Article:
|TAG Panel on “How Dynamic Sales Orgs Drive Results”. Pictured from left to right: Jon Birdsong, Mary Ford, Ryan Radding, Eric Mercado, and Kyle Tothill|
- Jon Birdsong (CEO, WideAngle)
- Mary Ford (Director of Sales Operations and Strategy, Dell SecureWorks)
- Ryan Radding (AVP, Salesforce)
- Eric Mercado (VP of Business Development, Force Marketing)
- Kyle Tothill (Partner and Managing Director, eHire)
The majority of the discussion revolved around engaging sales teams either in mentoring and coaching or via direct incentives. Here are a few take-aways:
- There’s a spectrum of engagement and performance that ranges from (low to high): Resistant, Reluctant, Existent, Compliant, Committed, and Compelled. Mitigate (or remove) reps in the first three groups while promoting and sharing practices of the high performance reps who exhibit innovation and leadership.
- Drive engagement in these areas: Connection (connect individuals together to form the team), Support (mentoring and coaching), Reward (incentives), Progress (clear career progression model), and Structure (ensure alignment and understanding of roles and responsibilities).
- Measuring success and engagement should go beyond metrics and activities. Include personal goals – set, met, exceeded? Understand that the “outside” lives of reps has a very real impact on work performance.
- Beyond retention and promotion stats, evaluate the effectiveness and engagement of the team with referrals by reps and how quickly reps ramp up.
- Gamification plays to the competitive nature of sales reps with a layer of transparency and accountability.
- Pull ideas from reps on selling, don’t just push “best practices”. Sales reps can be innovative in how they sell and pushing “best practices” may not be conducive to the reps’ individual styles.
- Coaching tends to have a “master-subordinate” structure set with boundaries while mentoring allows freer structure and less formality. Mentors tend to go beyond sales topics or even at the current job. Have/ establish both.
Good points raised by the team, and continues to illustrate that to drive sales, it’s all about driving engagement from the team. Companies are organizations of people. Engaging the people within, at the group and individual level, can produce a culture that drives sustainable practices for business growth and team motivation.
- Tier 1 – The Brand’s National (or international) campaigns. What’s happening nationally? This is all brand-based, and it’s necessarily to drive people into dealerships. Think: Superbowl commercials.
- Tier 2 – The Brand’s Regional campaigns. This can be regional like the Southeast, or more local-driven like campaigns for Atlanta-area dealerships. These campaigns do try to bring in consumers down the funnel.
- Tier 3 – The Dealership-Level campaigns. These can be specific commercials or even print media (print? Yes, print) to drive consumers to a specific dealership.
- Building the brand (Tier 1). With Body Boss, we eventually wanted to go into B2C after more traction in the B2B space, but we consistently published material like blogs, social media posts, and the like to establish ourselves as thought leaders and connectors in strength and conditioning.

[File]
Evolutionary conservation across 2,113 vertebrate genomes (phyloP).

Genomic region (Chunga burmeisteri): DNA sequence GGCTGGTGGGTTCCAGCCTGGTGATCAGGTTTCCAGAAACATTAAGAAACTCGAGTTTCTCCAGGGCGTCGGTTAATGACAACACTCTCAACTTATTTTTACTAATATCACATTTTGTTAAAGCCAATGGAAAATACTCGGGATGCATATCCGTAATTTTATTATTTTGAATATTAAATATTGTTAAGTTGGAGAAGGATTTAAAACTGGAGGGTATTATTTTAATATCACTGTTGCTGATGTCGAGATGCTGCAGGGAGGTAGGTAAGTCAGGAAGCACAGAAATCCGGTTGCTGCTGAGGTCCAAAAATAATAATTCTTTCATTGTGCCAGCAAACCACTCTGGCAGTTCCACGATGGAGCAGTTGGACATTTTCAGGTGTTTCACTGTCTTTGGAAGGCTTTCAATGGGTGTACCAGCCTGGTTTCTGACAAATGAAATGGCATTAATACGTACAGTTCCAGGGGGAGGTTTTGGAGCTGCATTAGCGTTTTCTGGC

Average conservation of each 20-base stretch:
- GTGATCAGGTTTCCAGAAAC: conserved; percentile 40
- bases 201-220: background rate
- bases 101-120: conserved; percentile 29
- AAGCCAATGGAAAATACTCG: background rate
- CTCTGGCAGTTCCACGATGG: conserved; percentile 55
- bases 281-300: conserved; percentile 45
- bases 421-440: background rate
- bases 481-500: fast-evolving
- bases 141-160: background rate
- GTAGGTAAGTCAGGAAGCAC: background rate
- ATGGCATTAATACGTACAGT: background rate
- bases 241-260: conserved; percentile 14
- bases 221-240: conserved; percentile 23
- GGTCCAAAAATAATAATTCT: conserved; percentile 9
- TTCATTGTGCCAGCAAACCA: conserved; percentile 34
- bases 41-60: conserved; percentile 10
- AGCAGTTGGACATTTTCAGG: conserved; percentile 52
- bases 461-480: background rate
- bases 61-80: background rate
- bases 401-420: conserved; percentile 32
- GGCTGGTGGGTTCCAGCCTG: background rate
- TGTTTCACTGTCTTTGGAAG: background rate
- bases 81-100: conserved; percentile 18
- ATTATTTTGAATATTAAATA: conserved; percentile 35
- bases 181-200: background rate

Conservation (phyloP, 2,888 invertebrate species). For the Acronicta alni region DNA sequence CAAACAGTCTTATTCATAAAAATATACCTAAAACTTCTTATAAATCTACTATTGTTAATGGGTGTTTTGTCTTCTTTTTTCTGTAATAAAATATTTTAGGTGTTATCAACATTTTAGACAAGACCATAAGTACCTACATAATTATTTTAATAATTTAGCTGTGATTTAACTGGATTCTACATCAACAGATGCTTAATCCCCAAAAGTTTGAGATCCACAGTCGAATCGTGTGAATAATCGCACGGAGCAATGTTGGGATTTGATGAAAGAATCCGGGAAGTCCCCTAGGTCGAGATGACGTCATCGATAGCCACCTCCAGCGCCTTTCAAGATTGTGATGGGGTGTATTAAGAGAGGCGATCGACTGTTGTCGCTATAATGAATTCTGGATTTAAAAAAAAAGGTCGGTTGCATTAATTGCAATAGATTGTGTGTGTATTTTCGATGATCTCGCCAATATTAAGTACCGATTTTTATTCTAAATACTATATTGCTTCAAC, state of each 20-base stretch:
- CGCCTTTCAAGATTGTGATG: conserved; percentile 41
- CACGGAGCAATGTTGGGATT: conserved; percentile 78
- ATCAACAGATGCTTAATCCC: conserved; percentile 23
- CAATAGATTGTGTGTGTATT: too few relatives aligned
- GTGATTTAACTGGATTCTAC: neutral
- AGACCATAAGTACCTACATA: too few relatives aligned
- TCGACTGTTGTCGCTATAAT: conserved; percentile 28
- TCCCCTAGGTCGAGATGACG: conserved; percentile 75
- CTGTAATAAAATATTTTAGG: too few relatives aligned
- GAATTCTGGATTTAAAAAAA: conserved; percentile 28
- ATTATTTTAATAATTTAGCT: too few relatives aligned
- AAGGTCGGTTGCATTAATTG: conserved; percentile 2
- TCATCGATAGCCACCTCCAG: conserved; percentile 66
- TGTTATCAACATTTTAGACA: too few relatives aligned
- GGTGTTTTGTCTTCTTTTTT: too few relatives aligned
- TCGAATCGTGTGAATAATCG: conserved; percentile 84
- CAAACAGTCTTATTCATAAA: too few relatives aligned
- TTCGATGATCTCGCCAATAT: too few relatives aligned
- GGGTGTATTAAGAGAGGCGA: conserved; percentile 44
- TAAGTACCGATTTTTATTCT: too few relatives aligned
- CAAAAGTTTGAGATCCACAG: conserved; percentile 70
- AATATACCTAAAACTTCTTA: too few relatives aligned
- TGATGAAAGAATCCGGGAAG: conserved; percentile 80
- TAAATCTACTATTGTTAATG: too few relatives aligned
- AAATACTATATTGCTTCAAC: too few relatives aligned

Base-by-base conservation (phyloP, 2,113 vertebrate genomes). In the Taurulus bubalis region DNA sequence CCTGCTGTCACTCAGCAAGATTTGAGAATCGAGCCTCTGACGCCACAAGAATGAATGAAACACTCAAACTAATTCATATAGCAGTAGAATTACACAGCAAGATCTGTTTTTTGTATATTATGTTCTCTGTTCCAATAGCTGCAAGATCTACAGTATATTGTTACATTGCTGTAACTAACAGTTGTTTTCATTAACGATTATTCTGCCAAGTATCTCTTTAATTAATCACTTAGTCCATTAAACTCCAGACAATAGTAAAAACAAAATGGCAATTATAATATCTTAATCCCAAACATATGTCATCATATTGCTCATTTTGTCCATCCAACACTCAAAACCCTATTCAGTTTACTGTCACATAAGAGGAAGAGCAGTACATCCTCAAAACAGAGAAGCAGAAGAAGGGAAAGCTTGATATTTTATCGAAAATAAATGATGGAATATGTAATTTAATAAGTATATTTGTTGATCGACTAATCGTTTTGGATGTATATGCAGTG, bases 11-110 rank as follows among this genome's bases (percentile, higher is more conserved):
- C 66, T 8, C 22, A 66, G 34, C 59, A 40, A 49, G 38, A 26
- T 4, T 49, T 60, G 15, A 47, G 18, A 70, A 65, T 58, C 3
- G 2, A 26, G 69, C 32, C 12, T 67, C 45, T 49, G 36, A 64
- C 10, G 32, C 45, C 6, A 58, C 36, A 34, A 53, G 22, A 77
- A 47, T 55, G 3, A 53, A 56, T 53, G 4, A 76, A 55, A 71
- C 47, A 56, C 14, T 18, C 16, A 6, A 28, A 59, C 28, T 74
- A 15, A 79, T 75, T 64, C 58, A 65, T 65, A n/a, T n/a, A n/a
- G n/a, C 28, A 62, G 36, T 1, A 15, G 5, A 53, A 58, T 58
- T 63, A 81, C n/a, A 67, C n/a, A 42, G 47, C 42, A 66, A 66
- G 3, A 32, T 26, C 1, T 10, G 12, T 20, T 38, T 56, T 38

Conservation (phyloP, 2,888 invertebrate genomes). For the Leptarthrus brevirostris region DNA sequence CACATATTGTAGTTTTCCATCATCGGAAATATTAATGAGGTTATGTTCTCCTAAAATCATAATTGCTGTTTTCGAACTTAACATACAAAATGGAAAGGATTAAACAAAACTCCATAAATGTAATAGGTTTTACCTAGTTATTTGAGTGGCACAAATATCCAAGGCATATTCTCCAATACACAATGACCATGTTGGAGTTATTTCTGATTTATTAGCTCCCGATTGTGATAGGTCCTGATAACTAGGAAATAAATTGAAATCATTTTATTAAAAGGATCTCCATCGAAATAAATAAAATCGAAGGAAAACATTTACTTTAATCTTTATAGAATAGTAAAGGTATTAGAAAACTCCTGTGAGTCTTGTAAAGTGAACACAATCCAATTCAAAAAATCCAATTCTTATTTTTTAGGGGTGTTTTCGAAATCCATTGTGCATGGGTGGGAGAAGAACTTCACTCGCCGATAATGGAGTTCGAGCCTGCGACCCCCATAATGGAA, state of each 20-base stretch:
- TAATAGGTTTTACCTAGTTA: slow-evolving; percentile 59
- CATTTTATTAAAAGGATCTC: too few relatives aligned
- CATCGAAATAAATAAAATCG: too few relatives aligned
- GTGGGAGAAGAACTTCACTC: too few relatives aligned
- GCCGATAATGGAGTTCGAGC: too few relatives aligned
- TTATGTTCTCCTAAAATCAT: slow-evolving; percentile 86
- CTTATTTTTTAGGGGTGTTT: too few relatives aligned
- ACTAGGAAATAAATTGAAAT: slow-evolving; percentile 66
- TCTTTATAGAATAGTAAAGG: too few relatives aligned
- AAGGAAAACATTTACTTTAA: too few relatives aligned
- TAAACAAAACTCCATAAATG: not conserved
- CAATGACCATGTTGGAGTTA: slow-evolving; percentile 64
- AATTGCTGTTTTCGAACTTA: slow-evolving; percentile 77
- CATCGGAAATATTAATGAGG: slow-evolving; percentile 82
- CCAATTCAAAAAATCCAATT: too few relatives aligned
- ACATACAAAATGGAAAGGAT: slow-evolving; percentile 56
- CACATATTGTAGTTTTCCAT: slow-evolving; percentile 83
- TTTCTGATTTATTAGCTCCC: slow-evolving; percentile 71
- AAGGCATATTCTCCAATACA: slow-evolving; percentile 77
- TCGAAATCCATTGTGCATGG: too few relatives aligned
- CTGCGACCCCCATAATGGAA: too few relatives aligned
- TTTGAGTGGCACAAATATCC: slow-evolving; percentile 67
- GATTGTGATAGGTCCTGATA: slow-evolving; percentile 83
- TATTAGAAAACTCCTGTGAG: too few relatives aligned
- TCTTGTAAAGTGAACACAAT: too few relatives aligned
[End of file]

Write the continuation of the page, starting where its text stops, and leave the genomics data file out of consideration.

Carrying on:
- PR in startups (Tier 1). It’s highly doubtful our target audience of strength coaches were going to be visitors to design and creative websites like awwwards.comor were going to visit techno-blogs like nibletz.com. However, we wanted to continue to build our brand even in those spaces – you never know who knows who. All that, of course, should be secondary to driving PR in the relevant industry of your target audience. Reaching out to the experts and connectors (like major publications, LinkedIn groups, professional organizations) will be the primary tool for PR in driving your brand’s existence to then drive sales.
- SEO and SEM for drive inbound marketing (Tier 1/2). – This is kind of a mix, but the general thought here is that especially with technology, the world is “local” or at least “regional”. The most important element is driving potential consumers into and further down the sales funnel. This is where good content like through blogging and guest writing experts can lead many in.
- Tradeshows and conferences (Tier 2). If you can obtain a list of the conference attendees, you can send out a nice little message that can be more of your larger campaign (maybe Tier 1). Otherwise, on the conference floor, your goal is to introduce your brand to everyone there who could be interested in your offering. I love these for many reasons, but in general, if done right, you can get a lot of people started and down your funnel quick. Your drive shouldn’t be to make the sale then and there, but to set up an appointment later.
- Business Developers/ Salespersons (Tier 2/3). I was tempted to just write salespeople because that’s in many ways the goal here, right? To make sales? Make money? Anyways, as a sales person, I’m constantly making cold calls and emails (and tweets, etc.). My method is very different than that of my CEO’s, so for me, I can definitely see the “dealership-level” type of strategy where I’m creating my smaller marketing initiatives aligning with the larger brand’s, and then trying to get prospects in the door. And hopefully, a handshake to move forward, of course.
- Random pitches (Tier 1/2/3). Okay, so maybe not the formal definition of “pitches”, but everytime you walk out your door and speak about your company, you’re doing some marketing activity. Sometimes, it’s a complete stranger who sees your shirt and is intrigued – could he/ she be a potential buyer? Maybe someone with a good connection? Or maybe even an investor? You never know who you’re going to meet.